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SixSigma

6 Awesome April Events from All Over

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SixSigma

The return of warm weather and the celebration of Easter give us many traditional festivals. They don’t look the same everywhere; in fact they are so different they won’t fit into any category, except they happen in April. Which of these would you jump on a plane for?

1. Naghol Land Diving Festival, Pentecost Island, Vanuatu

Photograph by Flickr user whl.travel.

The island of Pentecost, in the nation of Vanuatu, invented the sport of bungee jumping, but it’s not like anything you’ve seen elsewhere. The tradition is called Gol or Naghol, or land diving in English. Men of the Sa tribe build a tower 20 to 30 meters tall, and jump off the top, secured only by a vine tied to their ankle. If the vine is too long or not ripe enough, the man may die (the last such death was in 1974). The ritual is a passage to manhood, a male fertility rite, and a prayer for a good harvest, all rolled into one. Although restricted to men, the legend behind the story has a woman bungee jumping:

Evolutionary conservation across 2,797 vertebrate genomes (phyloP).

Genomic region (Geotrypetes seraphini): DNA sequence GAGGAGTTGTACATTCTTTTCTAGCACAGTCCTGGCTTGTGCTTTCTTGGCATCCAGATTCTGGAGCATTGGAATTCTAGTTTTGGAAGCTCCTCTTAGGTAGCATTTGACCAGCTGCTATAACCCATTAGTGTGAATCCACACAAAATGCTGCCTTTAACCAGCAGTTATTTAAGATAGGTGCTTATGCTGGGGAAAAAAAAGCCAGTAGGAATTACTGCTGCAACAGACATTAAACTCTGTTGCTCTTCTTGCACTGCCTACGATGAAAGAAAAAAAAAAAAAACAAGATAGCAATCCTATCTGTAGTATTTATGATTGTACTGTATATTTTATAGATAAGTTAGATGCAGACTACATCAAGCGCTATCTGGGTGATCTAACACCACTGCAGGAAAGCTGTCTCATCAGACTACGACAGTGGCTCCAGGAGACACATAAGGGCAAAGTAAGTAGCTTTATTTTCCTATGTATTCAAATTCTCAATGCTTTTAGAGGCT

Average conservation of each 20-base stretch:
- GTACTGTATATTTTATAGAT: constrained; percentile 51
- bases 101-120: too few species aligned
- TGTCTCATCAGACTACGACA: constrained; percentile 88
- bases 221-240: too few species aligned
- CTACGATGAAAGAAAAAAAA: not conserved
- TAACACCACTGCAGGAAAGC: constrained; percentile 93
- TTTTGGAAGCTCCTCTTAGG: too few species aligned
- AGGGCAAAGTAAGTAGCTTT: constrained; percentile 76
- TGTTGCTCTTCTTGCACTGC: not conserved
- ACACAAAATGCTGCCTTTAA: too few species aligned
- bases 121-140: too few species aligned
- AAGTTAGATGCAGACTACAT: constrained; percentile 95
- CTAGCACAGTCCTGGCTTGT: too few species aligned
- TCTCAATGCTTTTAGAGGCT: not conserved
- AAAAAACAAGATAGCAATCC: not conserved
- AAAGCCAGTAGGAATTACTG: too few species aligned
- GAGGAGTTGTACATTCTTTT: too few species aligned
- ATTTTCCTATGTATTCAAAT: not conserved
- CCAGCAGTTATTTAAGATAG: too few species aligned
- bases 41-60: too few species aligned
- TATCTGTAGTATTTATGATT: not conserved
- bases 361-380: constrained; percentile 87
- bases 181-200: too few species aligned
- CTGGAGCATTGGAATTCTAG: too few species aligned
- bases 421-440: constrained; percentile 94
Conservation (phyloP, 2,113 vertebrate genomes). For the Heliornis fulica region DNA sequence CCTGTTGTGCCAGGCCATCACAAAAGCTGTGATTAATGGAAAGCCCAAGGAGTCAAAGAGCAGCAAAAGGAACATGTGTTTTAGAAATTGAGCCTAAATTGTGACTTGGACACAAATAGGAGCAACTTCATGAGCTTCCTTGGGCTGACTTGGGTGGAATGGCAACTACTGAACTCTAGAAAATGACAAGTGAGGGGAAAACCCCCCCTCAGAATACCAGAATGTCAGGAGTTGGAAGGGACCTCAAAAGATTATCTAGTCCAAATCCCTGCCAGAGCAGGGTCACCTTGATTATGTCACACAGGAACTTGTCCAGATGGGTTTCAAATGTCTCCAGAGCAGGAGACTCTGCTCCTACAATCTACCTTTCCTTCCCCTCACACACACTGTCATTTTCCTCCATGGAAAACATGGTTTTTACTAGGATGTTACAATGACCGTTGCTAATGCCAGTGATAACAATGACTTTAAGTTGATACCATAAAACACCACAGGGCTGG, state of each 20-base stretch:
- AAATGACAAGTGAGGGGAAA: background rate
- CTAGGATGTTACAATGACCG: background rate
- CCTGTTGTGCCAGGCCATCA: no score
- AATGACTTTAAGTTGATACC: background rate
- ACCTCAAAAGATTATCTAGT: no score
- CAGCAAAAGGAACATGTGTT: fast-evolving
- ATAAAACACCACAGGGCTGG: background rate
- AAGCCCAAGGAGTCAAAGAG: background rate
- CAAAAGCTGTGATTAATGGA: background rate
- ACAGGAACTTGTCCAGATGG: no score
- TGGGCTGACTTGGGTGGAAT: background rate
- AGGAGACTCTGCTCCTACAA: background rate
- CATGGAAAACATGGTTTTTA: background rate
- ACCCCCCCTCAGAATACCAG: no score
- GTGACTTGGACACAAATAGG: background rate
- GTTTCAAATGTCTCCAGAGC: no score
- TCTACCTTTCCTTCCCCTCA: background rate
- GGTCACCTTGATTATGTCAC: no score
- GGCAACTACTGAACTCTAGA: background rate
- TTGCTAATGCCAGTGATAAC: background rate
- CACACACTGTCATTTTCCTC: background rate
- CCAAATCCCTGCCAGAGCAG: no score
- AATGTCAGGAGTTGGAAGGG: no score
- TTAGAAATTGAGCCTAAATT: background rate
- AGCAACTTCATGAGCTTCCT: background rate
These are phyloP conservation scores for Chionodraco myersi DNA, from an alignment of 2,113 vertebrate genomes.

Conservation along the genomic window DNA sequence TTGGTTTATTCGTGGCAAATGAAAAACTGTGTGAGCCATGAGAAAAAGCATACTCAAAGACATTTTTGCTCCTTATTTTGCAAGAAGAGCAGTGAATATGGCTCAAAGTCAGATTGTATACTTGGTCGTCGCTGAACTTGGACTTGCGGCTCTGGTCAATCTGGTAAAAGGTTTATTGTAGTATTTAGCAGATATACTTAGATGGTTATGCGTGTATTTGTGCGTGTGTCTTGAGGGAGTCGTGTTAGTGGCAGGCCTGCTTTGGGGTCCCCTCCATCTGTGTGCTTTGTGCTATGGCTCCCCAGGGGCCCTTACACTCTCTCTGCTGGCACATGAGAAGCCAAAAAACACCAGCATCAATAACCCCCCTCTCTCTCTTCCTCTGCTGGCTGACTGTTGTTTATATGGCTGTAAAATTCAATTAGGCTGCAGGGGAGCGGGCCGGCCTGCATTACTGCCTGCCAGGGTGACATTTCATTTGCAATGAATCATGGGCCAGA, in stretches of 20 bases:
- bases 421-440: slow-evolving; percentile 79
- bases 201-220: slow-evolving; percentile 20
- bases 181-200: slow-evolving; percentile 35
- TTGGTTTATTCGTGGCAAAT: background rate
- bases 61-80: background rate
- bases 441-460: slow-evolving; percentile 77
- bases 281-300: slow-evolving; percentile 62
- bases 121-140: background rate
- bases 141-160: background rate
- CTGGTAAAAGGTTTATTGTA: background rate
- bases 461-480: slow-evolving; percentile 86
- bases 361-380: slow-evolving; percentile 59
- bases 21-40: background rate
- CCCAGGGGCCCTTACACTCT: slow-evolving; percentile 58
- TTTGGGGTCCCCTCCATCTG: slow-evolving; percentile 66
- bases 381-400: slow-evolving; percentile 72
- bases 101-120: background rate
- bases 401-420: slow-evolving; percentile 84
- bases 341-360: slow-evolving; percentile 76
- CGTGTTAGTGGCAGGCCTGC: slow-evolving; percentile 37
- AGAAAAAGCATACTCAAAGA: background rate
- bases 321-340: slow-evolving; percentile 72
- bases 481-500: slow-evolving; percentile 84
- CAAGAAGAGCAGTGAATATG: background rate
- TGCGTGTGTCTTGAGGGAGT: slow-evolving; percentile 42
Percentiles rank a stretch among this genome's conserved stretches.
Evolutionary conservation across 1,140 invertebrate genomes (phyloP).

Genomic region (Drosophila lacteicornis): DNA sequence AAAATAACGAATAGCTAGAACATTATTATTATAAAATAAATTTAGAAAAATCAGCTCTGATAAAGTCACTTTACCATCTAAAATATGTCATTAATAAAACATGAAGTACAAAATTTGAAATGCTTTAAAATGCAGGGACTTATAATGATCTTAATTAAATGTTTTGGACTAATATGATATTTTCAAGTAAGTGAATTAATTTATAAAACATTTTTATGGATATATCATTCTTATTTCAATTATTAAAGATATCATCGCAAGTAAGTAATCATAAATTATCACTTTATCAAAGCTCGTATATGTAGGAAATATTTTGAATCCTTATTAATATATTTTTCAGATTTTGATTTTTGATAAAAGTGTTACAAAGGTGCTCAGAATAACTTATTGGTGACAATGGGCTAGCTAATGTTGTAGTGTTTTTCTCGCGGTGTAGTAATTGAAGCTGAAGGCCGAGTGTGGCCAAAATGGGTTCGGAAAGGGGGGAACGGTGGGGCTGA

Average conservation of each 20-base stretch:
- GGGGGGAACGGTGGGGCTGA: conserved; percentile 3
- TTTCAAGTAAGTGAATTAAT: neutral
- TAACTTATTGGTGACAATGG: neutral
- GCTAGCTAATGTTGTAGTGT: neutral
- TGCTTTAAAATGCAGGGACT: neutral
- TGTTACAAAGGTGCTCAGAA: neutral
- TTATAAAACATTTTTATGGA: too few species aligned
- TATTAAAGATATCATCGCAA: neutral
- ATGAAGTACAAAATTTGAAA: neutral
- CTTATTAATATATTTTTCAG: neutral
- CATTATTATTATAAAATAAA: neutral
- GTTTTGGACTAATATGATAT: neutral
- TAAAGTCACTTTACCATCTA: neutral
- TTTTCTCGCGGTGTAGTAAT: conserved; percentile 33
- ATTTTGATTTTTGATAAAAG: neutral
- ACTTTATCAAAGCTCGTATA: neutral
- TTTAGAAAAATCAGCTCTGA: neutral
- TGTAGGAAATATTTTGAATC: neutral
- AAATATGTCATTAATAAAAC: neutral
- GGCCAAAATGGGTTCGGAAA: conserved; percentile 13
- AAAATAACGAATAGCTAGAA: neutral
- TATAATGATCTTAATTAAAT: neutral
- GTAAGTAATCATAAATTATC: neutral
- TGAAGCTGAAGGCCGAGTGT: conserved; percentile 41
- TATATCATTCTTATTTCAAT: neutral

In it, a wife escapes from her abusive husband, Tamalie, who discovers her up a tree. In exchange for coming back down, he promises to beat her, but only a little bit this time. However, if he has to climb up to retrieve her, he promises to beat her a lot. She refuses his “offer” and remains in the tree until eventually Tamalie makes the climb. Once he reaches her, she quickly hurls herself from the branch falling to the earth below. He dives after her to catch her (whether out of guilt or hubris isn’t known), and falls to his death, not realizing that she had cleverly tied liana vines around her ankles to prevent herself from falling all the way down.

Photograph by Flickr user Paul Stein.

Before a jump, the participant loudly proclaims his skill and bravery from the top of the tower. The aim of the jump is to touch the ground, but not enough as to cause death. The Naghol Festival was once restricted to April, but the tourist boom has caused the festival to stretch into May and June in the past few years. Jumps will take place on Saturdays, beginning April 5th. Spectators are limited to 50 per event.